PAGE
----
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Learning to Love Kale

July 26th, 2011

The first time I grew kale in the garden was 3 years ago. I planted some ‘Red Russian’ kale in my winter garden after reading Four-Season Harvest by Eliot Coleman. It overwintered beautifully, seeded down, and I’ve had an abundance of kale in my garden ever since. (seed source for Red Russian Kale: Baker Creek)

This year I also added ‘Lacinato’ Kale to my garden (seed source: Southern Exposure). The only problem is – I’m not a big fan of cooked kale. I don’t mind a few handfuls thrown into soup, but in general I have never been a big fan of cooked greens, something about the texture. I love cabbage and other brassicas, but kale has always been at the bottom of the list. I’ll keep trying different ways of cooking it.I am determined, however, to not let my dislike of specific things hold me back from eating things that are healthy and good for me. So I keep growing kale, and I keep trying different cooking methods.

Kale is a member of the brassica family along with: cabbage, broccoli, cauliflower, brussels sprouts, arugula, rutabaga, radish and mustard. Along with other brassicas, kale is a powerhouse vegetable. It provides more nutritional value per calorie than almost any other food around. It contains over 45 different flavanoids, vitamins A, K, C, magnesium, copper, calcium, vitamin B6, potassium, and many more. It also contains antioxidant and anti-inflammatory nutrients, macronutrients, and cancer-preventive nutrients called glucosinolates. Cooked kale is healthier than raw kale, so it’s important to cook it lightly and with some fat to make the vitamins more available and more easily absorbed. Here’s a great article on the health benefits of kale if you’d like to learn more. Kale is also easy to grow in the garden, especially here in NE Ohio where our summers can be fickle and can easily cause broccoli and cauliflower to bolt before them produce heads. Kale seems not to mind the warm weather, although it’s flavor is mellowed by frost and cool weather. Kale overwinters beautifully without any protection at all. I have had Red Russian kale growing in my front flowerbed for the past three years. It survives the winter, flowers in spring, seeds itself down and I have a nice crop for harvesting throughout fall, winter and spring.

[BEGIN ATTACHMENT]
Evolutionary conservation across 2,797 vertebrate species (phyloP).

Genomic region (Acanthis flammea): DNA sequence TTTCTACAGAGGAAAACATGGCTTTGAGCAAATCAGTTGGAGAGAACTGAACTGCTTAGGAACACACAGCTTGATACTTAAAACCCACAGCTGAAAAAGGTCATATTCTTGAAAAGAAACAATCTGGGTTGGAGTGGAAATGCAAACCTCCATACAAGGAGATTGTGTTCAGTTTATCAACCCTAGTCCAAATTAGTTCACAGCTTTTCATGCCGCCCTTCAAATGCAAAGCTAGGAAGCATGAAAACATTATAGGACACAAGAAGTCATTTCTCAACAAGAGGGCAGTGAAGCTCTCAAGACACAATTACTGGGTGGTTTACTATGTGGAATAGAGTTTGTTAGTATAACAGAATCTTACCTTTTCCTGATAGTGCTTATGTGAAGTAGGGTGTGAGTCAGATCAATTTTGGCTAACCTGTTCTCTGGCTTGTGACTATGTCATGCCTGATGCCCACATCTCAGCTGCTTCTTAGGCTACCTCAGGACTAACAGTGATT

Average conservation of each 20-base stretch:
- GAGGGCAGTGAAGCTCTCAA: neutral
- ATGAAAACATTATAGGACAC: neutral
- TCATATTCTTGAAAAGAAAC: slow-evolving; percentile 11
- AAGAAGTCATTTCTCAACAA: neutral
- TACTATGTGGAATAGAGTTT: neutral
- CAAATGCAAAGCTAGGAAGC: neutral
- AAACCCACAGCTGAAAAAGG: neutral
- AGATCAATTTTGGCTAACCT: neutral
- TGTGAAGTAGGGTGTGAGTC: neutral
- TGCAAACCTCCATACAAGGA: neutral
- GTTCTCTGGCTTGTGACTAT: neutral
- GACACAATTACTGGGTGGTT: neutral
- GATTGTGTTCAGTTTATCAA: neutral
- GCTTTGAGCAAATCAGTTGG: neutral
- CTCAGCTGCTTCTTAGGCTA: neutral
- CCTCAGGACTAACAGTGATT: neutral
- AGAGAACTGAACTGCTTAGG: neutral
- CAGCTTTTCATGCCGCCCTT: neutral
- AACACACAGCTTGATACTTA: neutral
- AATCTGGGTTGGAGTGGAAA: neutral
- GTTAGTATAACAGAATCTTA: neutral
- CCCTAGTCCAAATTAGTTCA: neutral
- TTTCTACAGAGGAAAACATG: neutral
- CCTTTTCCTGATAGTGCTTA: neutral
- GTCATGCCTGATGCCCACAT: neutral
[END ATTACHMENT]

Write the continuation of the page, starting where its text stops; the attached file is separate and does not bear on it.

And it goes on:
Last week we had kale braised in bacon grease with garlic with eggs poached on top. It was pretty good, not my favorite food, but that’s OK – sometimes eating is about nourishing yourself and not about loving what you eat. I hope that someday I will love kale, but I’m not sure that will happen. Another way I’ve discovered that’s pretty good is to make a very garlicky chicken stock and throw lots of kale in about 5 minutes before you’re going to serve it. I’ve also got a batch of kale kimchi brewing at the moment and we’ll see if we like that as much as cabbage kimchi.

How do you feel about cooked greens? Any great recipes to share? Do you grow anything in your garden that you’re not particularly fond of eating?

Winter Flowers

October 29th, 2008

Even though this is my first year for having them in my gardens, I’ve always been a huge fan of flowering kale. I bought 2 plants at the farmer’s market earlier this summer. Next year I’m hoping to buy a packet of seeds so I can tuck them in throughout the gardens. They’re just so interesting, and they get prettier and prettier the colder it gets. They’re a great way to add some color and interest to a fall & winter garden. I’m super excited to see how my plants change throughout the winter.

I only have 2 colors, the greenhouse I went to in October had all different kinds and sizes. They had some giant white ones that were fantastic. I’ll have to decide what kinds I want next year and order some seeds. Seedman has a HUGE selection, now I just have to decide which ones I want.


I love how they hold dew on the ends of the leaves. They just glisten on a cold sunny morning. I suppose if I got out on a really cold morning there will be ice on the ends instead of dew.

Do any of you have flowering kale in your gardens?

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Shop through these links and I get a few cents each time. It's not much, but it allows me to buy a new cookbook or new gardening book every couple months. I appreciate your support!

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This is a daily journal of my efforts to cultivate a more simple life, through local eating, gardening and so many other things. We used to live in a small suburban neighborhood Ohio but moved to 153 acres in Liberty, Maine in 2012.

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